Jason Michael Law -
Wills & Trusts - An Overview
Imagine you are between thirty and fifty years old. You own a home in a nice neighborhood. You have two or three wonderful children. You have life insurance, decent health insurance, and a modest retirement plan. You have some money saved, but not enough to retire.  You are a busy responsible parent, but you don’t have a lot of extra time or money. Why do you need a will, trust, or estate plan? An experienced estate planning attorney can answer that question, as well as others you may have about your family’s financial future. 

Imagine you become ill or are seriously injured. Imagine you are so ill that you rely on a respirator and are fed intravenously for years. While you are ill your assets are used to help pay for health care you never wanted. Any additional assets you own are untouched. Your investments are not watched and your taxes are not paid. Your minor children are given a court appointed guardian you have never met.
Why You Shouldn’t Die Without a Will
Wills are the most basic element of estate planning. A will is a legal document that explains how you want your property and assets distributed after you die. It allows you to say who you want to carry out your wishes and gives you a chance to nominate a guardian for your minor children. A will gives you the last word upon your death Despite the control a will gives a person, about half of all Americans die without one. If you have questions about whether or why you need a will, an experienced estate planning attorney can help.
When you die without a will, you die intestate. If you die intestate the laws in the state where you live control distribution of your assets. The state may appoint a lawyer to oversee the distribution of your estate and that lawyer will be paid out your estate’s assets. The state may even claim your property if you have no apparent heirs. If you do have heirs, they may be forced to pay sizable taxes in order to keep the property you have left behind. The state will also appoint a guardian for your children without any input from you.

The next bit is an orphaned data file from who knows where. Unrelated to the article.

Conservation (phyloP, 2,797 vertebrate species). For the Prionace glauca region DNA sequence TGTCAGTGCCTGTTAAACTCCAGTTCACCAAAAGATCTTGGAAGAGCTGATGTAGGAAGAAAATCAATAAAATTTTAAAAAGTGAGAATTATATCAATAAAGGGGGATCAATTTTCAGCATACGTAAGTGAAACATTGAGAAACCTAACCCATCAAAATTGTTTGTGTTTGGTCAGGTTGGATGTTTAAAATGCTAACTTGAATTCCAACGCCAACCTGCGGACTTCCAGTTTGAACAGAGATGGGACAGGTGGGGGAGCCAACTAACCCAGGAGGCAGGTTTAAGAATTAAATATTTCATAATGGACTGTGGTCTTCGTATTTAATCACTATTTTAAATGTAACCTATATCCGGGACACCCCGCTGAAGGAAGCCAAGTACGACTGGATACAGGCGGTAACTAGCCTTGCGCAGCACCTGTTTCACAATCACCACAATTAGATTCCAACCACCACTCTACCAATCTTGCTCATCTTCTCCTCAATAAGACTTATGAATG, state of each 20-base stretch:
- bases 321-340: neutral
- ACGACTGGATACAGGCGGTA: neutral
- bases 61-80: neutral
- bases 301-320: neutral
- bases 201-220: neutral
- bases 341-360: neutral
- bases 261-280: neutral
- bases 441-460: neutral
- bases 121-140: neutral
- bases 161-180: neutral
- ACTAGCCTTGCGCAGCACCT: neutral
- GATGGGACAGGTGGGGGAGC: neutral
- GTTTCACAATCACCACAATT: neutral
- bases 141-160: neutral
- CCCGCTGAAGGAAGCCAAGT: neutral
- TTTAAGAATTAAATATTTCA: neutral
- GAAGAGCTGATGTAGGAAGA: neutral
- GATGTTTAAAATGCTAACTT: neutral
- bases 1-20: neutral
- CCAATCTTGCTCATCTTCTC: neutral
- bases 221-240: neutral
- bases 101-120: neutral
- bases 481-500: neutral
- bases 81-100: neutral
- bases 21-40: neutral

A Users Guide to Probate
Probate is the court-supervised process of winding up your affairs after death. Many people associate probate with large costs and even bigger hassles and think that the smart thing to do is to avoid probate. Contrary to this popular belief, the probate of most estates runs smoothly. The court’s supervision ensures that your outstanding debts, taxes, and claims against you are paid and that your remaining assets are divided among your heirs. Attorneys experienced in probate-law can explain the probate process whether you are planning for the future or involved in probate right now.
When you die with a will, or testate, the court makes it’s decisions regarding the winding up of your assets using your will as a guide. When you die without a will, or intestate, the court and the state make those decisions for you.
Death and Taxes: Planning for Both
When you die, the assets and property interests you leave behind are your estate. Every state has a court-supervised process for winding up your affairs and distributing the property left in your estate. This process is known as probate. Some of your estate may be excluded from probate through the use of joint property rights or the designation of a beneficiary on life insurance or pension plans. Thus, your probate estate might be quite small. Despite the size of your estate, probate can be a complicated process. If you want to minimize the complications for your survivors, or if you are in the midst of probate right now, an experienced probate lawyer can answer your questions and put your mind at ease.
Wills and Trusts Resource Links
American Bar Association Family Legal Guide to Estate Planning
An introduction to the topic of Estate Planning.
U.S. General Services Administration-Planning Your Estate
This Federal Consumer Information Center provides information on planning your estate. The article is produced by Metlife Consumer Education Center and is reviewed by the Division for Public Education of the American Bar Association and the Legal Services Corporation.